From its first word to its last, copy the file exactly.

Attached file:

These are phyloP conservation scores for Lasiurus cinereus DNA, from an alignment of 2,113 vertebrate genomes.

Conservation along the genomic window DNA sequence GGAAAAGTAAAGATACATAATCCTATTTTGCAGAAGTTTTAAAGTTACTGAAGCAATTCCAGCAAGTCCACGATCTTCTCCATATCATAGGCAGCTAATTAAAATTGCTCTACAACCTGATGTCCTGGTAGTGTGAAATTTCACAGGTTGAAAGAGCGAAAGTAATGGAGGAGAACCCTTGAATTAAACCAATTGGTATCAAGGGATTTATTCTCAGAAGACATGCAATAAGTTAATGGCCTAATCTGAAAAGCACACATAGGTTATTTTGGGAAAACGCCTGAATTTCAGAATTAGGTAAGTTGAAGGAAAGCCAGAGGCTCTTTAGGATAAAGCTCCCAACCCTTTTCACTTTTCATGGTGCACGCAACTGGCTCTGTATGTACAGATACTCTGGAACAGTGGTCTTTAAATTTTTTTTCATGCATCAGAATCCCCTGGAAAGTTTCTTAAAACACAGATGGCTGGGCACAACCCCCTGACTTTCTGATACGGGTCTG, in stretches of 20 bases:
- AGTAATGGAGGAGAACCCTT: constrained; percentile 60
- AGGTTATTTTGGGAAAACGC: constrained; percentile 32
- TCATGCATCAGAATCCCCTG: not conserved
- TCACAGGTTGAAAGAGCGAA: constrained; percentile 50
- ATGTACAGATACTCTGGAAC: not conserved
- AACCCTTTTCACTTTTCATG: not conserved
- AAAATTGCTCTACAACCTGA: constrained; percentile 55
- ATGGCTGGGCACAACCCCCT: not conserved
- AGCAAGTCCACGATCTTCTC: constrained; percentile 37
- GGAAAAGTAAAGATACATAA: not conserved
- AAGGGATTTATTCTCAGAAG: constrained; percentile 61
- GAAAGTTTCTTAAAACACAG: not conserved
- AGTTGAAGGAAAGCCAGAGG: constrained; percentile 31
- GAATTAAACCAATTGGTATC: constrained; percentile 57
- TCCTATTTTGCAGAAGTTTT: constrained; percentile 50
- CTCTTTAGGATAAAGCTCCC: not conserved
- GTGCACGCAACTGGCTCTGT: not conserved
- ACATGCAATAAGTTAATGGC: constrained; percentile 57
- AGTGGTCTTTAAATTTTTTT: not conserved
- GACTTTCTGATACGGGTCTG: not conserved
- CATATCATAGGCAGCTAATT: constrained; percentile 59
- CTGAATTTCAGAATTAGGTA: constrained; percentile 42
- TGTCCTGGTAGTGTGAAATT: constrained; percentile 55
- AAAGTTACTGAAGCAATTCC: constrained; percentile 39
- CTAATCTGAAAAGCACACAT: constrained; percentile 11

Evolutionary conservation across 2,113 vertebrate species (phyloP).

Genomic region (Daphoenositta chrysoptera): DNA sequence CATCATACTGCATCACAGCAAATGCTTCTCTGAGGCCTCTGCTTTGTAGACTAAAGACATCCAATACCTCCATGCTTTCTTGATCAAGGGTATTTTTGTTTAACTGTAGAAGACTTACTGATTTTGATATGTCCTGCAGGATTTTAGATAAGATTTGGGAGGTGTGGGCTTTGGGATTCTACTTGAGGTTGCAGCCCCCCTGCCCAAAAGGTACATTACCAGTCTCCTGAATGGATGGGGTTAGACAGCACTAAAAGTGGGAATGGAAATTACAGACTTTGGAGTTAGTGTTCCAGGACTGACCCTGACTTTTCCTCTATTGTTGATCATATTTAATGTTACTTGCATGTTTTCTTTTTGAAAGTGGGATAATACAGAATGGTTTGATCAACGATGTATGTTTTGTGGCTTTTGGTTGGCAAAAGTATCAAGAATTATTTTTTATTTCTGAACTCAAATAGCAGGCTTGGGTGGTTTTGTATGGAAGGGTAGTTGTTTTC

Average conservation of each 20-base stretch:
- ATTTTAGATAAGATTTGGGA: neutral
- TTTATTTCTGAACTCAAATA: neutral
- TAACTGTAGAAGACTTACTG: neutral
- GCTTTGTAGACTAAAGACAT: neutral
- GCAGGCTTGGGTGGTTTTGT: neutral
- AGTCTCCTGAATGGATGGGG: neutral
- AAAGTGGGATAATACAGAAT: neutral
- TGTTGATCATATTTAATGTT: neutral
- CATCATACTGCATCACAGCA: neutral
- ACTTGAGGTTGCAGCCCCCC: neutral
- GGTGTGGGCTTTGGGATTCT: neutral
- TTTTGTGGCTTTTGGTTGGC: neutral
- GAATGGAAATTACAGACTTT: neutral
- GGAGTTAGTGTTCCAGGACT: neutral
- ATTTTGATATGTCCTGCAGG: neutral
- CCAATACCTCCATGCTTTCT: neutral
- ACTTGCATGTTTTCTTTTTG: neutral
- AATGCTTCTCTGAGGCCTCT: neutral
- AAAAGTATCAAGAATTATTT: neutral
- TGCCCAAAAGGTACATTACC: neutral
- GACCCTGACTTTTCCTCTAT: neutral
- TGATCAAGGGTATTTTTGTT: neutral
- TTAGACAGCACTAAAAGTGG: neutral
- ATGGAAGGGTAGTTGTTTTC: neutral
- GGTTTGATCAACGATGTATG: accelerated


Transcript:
These are phyloP conservation scores for Lasiurus cinereus DNA, from an alignment of 2,113 vertebrate genomes.

Conservation along the genomic window DNA sequence GGAAAAGTAAAGATACATAATCCTATTTTGCAGAAGTTTTAAAGTTACTGAAGCAATTCCAGCAAGTCCACGATCTTCTCCATATCATAGGCAGCTAATTAAAATTGCTCTACAACCTGATGTCCTGGTAGTGTGAAATTTCACAGGTTGAAAGAGCGAAAGTAATGGAGGAGAACCCTTGAATTAAACCAATTGGTATCAAGGGATTTATTCTCAGAAGACATGCAATAAGTTAATGGCCTAATCTGAAAAGCACACATAGGTTATTTTGGGAAAACGCCTGAATTTCAGAATTAGGTAAGTTGAAGGAAAGCCAGAGGCTCTTTAGGATAAAGCTCCCAACCCTTTTCACTTTTCATGGTGCACGCAACTGGCTCTGTATGTACAGATACTCTGGAACAGTGGTCTTTAAATTTTTTTTCATGCATCAGAATCCCCTGGAAAGTTTCTTAAAACACAGATGGCTGGGCACAACCCCCTGACTTTCTGATACGGGTCTG, in stretches of 20 bases:
- AGTAATGGAGGAGAACCCTT: constrained; percentile 60
- AGGTTATTTTGGGAAAACGC: constrained; percentile 32
- TCATGCATCAGAATCCCCTG: not conserved
- TCACAGGTTGAAAGAGCGAA: constrained; percentile 50
- ATGTACAGATACTCTGGAAC: not conserved
- AACCCTTTTCACTTTTCATG: not conserved
- AAAATTGCTCTACAACCTGA: constrained; percentile 55
- ATGGCTGGGCACAACCCCCT: not conserved
- AGCAAGTCCACGATCTTCTC: constrained; percentile 37
- GGAAAAGTAAAGATACATAA: not conserved
- AAGGGATTTATTCTCAGAAG: constrained; percentile 61
- GAAAGTTTCTTAAAACACAG: not conserved
- AGTTGAAGGAAAGCCAGAGG: constrained; percentile 31
- GAATTAAACCAATTGGTATC: constrained; percentile 57
- TCCTATTTTGCAGAAGTTTT: constrained; percentile 50
- CTCTTTAGGATAAAGCTCCC: not conserved
- GTGCACGCAACTGGCTCTGT: not conserved
- ACATGCAATAAGTTAATGGC: constrained; percentile 57
- AGTGGTCTTTAAATTTTTTT: not conserved
- GACTTTCTGATACGGGTCTG: not conserved
- CATATCATAGGCAGCTAATT: constrained; percentile 59
- CTGAATTTCAGAATTAGGTA: constrained; percentile 42
- TGTCCTGGTAGTGTGAAATT: constrained; percentile 55
- AAAGTTACTGAAGCAATTCC: constrained; percentile 39
- CTAATCTGAAAAGCACACAT: constrained; percentile 11

Evolutionary conservation across 2,113 vertebrate species (phyloP).

Genomic region (Daphoenositta chrysoptera): DNA sequence CATCATACTGCATCACAGCAAATGCTTCTCTGAGGCCTCTGCTTTGTAGACTAAAGACATCCAATACCTCCATGCTTTCTTGATCAAGGGTATTTTTGTTTAACTGTAGAAGACTTACTGATTTTGATATGTCCTGCAGGATTTTAGATAAGATTTGGGAGGTGTGGGCTTTGGGATTCTACTTGAGGTTGCAGCCCCCCTGCCCAAAAGGTACATTACCAGTCTCCTGAATGGATGGGGTTAGACAGCACTAAAAGTGGGAATGGAAATTACAGACTTTGGAGTTAGTGTTCCAGGACTGACCCTGACTTTTCCTCTATTGTTGATCATATTTAATGTTACTTGCATGTTTTCTTTTTGAAAGTGGGATAATACAGAATGGTTTGATCAACGATGTATGTTTTGTGGCTTTTGGTTGGCAAAAGTATCAAGAATTATTTTTTATTTCTGAACTCAAATAGCAGGCTTGGGTGGTTTTGTATGGAAGGGTAGTTGTTTTC

Average conservation of each 20-base stretch:
- ATTTTAGATAAGATTTGGGA: neutral
- TTTATTTCTGAACTCAAATA: neutral
- TAACTGTAGAAGACTTACTG: neutral
- GCTTTGTAGACTAAAGACAT: neutral
- GCAGGCTTGGGTGGTTTTGT: neutral
- AGTCTCCTGAATGGATGGGG: neutral
- AAAGTGGGATAATACAGAAT: neutral
- TGTTGATCATATTTAATGTT: neutral
- CATCATACTGCATCACAGCA: neutral
- ACTTGAGGTTGCAGCCCCCC: neutral
- GGTGTGGGCTTTGGGATTCT: neutral
- TTTTGTGGCTTTTGGTTGGC: neutral
- GAATGGAAATTACAGACTTT: neutral
- GGAGTTAGTGTTCCAGGACT: neutral
- ATTTTGATATGTCCTGCAGG: neutral
- CCAATACCTCCATGCTTTCT: neutral
- ACTTGCATGTTTTCTTTTTG: neutral
- AATGCTTCTCTGAGGCCTCT: neutral
- AAAAGTATCAAGAATTATTT: neutral
- TGCCCAAAAGGTACATTACC: neutral
- GACCCTGACTTTTCCTCTAT: neutral
- TGATCAAGGGTATTTTTGTT: neutral
- TTAGACAGCACTAAAAGTGG: neutral
- ATGGAAGGGTAGTTGTTTTC: neutral
- GGTTTGATCAACGATGTATG: accelerated